Altough not the easiest part of the route it is the most intresting till now. The countryside is basically jungle and some rubber and coffee plantations.


 The scenery is beautifull


 Plenty of water buffalo’s in Laos.




Cave entrance

The road brings me to Luang Prabang. The first city I meet with some decent guesthouses and good food. I stay an extra day here.  The city is famous for it’s old temples, but I didn’t look much at them. My resting day was more important at the moment. And for this Luang Prabang is also perfect.

Hopefully the rest was enough , because the next days will be alot of climbing. After the big climbs the lanscape becomes quite strange looking with all the limestone rocks. Also many caves.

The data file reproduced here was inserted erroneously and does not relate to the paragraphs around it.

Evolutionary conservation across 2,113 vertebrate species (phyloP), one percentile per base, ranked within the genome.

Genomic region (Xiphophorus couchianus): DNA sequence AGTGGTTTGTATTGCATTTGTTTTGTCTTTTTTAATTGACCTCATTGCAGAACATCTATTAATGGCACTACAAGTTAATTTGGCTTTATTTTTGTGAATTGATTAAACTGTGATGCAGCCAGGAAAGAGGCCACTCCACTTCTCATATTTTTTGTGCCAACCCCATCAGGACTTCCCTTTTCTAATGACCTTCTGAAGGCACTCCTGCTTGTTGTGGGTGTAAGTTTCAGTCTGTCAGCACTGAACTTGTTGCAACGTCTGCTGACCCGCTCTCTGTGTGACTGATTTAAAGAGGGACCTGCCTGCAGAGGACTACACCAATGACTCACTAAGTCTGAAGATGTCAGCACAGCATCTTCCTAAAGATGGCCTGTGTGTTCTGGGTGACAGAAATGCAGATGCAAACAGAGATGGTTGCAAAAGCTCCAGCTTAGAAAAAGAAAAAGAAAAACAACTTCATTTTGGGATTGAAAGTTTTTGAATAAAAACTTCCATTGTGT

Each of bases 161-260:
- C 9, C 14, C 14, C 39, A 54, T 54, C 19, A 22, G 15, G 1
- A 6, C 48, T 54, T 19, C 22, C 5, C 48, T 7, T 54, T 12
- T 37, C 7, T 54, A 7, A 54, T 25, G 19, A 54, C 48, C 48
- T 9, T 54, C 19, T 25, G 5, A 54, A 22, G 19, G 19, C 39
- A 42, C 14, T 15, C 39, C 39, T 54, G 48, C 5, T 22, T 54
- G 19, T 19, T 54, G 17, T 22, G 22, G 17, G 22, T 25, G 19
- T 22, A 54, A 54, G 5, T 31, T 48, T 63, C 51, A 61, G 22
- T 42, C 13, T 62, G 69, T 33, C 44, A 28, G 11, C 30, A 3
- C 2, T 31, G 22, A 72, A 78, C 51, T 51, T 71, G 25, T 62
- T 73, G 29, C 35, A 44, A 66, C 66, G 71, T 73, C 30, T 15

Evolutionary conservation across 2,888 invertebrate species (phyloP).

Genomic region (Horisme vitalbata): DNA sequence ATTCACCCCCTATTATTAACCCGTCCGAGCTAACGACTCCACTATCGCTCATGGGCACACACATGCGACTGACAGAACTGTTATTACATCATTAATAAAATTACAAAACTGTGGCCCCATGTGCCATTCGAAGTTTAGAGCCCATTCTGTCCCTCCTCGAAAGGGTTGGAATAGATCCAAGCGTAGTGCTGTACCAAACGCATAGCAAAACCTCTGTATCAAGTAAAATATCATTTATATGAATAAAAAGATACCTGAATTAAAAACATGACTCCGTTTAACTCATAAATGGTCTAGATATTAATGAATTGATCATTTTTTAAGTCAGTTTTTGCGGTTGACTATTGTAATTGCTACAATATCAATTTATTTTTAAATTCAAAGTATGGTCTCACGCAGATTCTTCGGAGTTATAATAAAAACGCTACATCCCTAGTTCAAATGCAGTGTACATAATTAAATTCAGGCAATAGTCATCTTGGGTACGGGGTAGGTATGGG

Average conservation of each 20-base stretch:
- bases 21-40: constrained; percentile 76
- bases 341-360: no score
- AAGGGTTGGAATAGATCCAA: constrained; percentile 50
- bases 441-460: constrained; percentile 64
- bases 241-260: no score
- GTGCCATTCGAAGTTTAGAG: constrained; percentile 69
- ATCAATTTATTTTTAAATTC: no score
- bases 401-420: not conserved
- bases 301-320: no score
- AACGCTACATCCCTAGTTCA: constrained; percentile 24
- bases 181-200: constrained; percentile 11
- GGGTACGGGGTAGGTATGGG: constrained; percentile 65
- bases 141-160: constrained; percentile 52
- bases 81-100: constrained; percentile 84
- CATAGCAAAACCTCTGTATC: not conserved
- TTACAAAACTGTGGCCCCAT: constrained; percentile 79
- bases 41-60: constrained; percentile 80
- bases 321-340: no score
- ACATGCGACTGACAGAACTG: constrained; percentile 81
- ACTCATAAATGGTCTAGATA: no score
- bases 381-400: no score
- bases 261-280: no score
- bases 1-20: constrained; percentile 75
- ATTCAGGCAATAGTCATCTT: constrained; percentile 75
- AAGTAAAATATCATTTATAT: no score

Slowly the big hills disappear and the route flattens out towards Vientiane, the capital. This city I pass, because I cann’t waste too much time anymore. Visa is only valid for 30 days and I want to reach the Cambodian border cycling.

The way south is now flat and the route 13, the main route, has decent asphalt. But I get off once in a while to stay closer to the Mekong and then roads are not good anymore. Unhardened in different states of bad and passing streams over wobbly bridges and sometimes no bridges. (wade through)


Very dusty


Close to the Cambodian border are the “4000 islands”. On the biggest, Don Khong, I stayed for two days. If I had more time I would have made some boattrips to the other islands and maybe see some sweet water dolphins. And above all do alot of nothing, the speciality here.

The route till now in Laos.


Route till now:
Bangkok, Ayutthaya, Ang Thong, Sapphaya, Nakhon Sawan, Phitsanulok, Sukothai, Uttaradit, Den Chai, Lampang, Doi Khun Tan, Chiang Mai, Chiang Dao.